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Dalit rights activists say Indian government's pro-farmer budget not enough

AFP PHOTO / PUNIT PARANJPE
Text by: Karen Burke
3 min

Campaigners for social justice in India have lashed out against the government's budget, claiming funds for Dalits are inadequate. But academics welcomed the pro-farmer measures, which hit the headlines.

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The National Campaign for Dalit Human Rights in Delhi says the new measures take way allocations from scheduled tribes and castes. General secretary Paul Divakar called the budget a "disappointment", saying that the reallocation of funds would affect the livelhoods and educations of Dalits.

The Delhi-based organisaton released a report claiming that the government's new budget repeats an old pattern of allocating provisions to scheduled castes and tribes that are below their share of the population and that what was actually spent was much lower than what was budgeted.

Divakar said that data analysis of budget numbers over the past five years shows that fund allocations to tribal and scheduled caste subplans were on average over 50 per cent less than what was due.

"There has been a 54.9 per cent cut, so we have lost around 75,000 gross of rupees, which has been denied in the budget to the Dalits," he told RFI. "This will affect not just livelihoods but also education, access to jobs, access to skills, and several other budgetary provisions that the state has to make. We are very disappointed with this budget."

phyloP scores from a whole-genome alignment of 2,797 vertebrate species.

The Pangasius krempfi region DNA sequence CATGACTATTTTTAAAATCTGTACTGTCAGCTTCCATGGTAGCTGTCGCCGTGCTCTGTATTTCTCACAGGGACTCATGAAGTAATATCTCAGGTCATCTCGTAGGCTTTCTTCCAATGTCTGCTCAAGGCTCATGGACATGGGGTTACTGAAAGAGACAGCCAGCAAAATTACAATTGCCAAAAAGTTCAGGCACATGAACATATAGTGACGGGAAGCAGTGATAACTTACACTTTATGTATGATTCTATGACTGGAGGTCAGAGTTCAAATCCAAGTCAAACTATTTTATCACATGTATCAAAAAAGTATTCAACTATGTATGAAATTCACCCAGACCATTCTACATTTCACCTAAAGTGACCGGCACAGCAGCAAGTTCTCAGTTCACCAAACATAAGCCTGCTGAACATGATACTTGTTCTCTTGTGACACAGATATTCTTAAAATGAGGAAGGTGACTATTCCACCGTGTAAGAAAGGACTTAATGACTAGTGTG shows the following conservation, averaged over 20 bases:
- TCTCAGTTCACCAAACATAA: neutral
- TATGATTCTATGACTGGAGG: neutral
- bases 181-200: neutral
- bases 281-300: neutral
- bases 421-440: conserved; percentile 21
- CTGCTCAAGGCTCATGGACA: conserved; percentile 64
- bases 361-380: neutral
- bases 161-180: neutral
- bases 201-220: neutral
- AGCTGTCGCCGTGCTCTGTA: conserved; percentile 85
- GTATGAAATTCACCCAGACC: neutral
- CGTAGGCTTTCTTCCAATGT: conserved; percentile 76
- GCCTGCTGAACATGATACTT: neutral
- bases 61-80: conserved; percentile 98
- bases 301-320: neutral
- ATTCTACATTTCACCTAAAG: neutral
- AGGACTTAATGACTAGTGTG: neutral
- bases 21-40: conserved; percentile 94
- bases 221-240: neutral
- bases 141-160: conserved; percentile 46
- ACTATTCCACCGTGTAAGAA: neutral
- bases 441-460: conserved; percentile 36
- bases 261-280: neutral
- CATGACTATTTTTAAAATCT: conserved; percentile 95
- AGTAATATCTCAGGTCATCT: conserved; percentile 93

India's Finance Minister Arun Jaitley, who presented his third Union Budget on Monday, said that the government had allocated 11.63 billion euros to rural development as a whole, as well as 14.85 billion euros in measures targeted at the countryside, including spending on a job-creation scheme, farmers' welfare and building of rural roads. Farmers will also receive just under 120 billion euros in credit.

Professor Vinayak Govilkar, the Prinicipal of the BYK College of Commerce in Nashik,  welcomed the measures.

"In India at present there is an agricultural produce marketing committee and the farmers do not get a fair price if they sell through this marketing committee," he said. "Now the government has proposed to have an agricultural marketing platform and to this platform, the farmers can sell their produce."

VR Thukun, Associate Professor for agriculture and economics at the Central Agricultural University in the north east of India, said he was optimistic about the budget.

"If you consider that horticulture in India is leading in terms of production, we are very much optimistic," he said. 

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